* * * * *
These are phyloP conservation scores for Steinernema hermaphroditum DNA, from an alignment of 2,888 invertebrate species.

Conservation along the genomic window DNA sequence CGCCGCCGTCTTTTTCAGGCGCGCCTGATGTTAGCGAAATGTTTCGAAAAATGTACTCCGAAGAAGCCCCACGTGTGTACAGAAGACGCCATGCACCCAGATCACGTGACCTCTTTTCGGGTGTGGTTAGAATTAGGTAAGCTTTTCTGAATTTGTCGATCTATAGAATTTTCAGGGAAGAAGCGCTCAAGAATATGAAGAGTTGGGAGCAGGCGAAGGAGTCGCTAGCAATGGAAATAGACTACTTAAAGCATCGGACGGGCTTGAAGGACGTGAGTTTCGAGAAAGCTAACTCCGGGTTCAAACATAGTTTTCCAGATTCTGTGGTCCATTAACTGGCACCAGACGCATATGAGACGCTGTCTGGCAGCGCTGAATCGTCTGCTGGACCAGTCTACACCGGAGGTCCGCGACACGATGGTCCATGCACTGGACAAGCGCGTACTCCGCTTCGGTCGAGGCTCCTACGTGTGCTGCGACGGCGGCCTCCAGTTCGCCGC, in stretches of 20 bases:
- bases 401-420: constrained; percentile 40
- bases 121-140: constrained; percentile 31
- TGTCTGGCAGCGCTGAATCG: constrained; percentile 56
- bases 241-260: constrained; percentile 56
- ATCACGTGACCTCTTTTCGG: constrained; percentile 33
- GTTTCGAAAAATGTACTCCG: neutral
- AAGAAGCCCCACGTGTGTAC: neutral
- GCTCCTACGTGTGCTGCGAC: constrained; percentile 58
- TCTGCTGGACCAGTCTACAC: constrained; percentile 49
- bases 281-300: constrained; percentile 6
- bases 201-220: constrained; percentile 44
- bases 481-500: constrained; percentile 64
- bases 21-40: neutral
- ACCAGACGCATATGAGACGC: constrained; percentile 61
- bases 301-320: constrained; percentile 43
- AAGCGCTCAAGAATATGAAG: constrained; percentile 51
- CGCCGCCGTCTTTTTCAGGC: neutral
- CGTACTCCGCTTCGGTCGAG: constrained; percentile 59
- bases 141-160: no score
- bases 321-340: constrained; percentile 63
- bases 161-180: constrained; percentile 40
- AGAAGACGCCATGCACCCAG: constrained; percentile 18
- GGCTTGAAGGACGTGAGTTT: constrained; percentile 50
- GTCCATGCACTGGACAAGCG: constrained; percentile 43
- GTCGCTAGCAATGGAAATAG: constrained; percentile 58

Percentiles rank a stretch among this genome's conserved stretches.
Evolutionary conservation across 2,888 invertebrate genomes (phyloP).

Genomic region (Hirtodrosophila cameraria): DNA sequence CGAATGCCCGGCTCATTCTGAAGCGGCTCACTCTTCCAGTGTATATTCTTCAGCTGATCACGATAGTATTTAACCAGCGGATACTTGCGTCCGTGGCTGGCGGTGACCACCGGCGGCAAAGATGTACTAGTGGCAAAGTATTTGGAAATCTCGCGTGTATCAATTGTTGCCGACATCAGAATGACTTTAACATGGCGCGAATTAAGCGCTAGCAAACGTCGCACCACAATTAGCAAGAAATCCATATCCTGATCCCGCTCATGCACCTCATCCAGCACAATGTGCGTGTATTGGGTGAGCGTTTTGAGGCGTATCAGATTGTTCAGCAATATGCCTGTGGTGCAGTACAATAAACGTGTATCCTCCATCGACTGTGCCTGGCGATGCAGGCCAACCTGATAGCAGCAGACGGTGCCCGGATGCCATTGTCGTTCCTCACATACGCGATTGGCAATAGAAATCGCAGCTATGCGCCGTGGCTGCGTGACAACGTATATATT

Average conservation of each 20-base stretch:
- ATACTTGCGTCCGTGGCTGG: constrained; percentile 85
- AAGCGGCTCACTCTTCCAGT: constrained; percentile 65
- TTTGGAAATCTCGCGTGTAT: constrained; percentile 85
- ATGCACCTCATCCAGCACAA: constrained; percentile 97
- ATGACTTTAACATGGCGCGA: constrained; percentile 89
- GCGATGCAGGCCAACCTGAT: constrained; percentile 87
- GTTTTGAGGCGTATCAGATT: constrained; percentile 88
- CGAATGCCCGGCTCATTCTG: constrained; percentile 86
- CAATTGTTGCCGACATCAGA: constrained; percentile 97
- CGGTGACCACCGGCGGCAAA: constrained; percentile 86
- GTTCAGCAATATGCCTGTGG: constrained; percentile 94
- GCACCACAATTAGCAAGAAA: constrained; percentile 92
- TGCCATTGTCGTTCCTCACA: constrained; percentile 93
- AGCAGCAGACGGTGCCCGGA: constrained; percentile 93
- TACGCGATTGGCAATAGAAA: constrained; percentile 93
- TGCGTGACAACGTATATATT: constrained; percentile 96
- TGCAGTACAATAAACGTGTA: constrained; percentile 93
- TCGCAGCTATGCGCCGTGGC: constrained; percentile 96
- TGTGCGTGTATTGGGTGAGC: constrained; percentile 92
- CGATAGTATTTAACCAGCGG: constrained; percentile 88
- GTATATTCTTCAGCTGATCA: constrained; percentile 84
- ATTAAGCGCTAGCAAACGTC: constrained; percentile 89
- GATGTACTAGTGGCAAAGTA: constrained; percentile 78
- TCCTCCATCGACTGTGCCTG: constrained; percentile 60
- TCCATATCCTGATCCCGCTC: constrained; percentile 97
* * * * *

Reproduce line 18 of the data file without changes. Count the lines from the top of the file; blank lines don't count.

- AAGCGCTCAAGAATATGAAG: constrained; percentile 51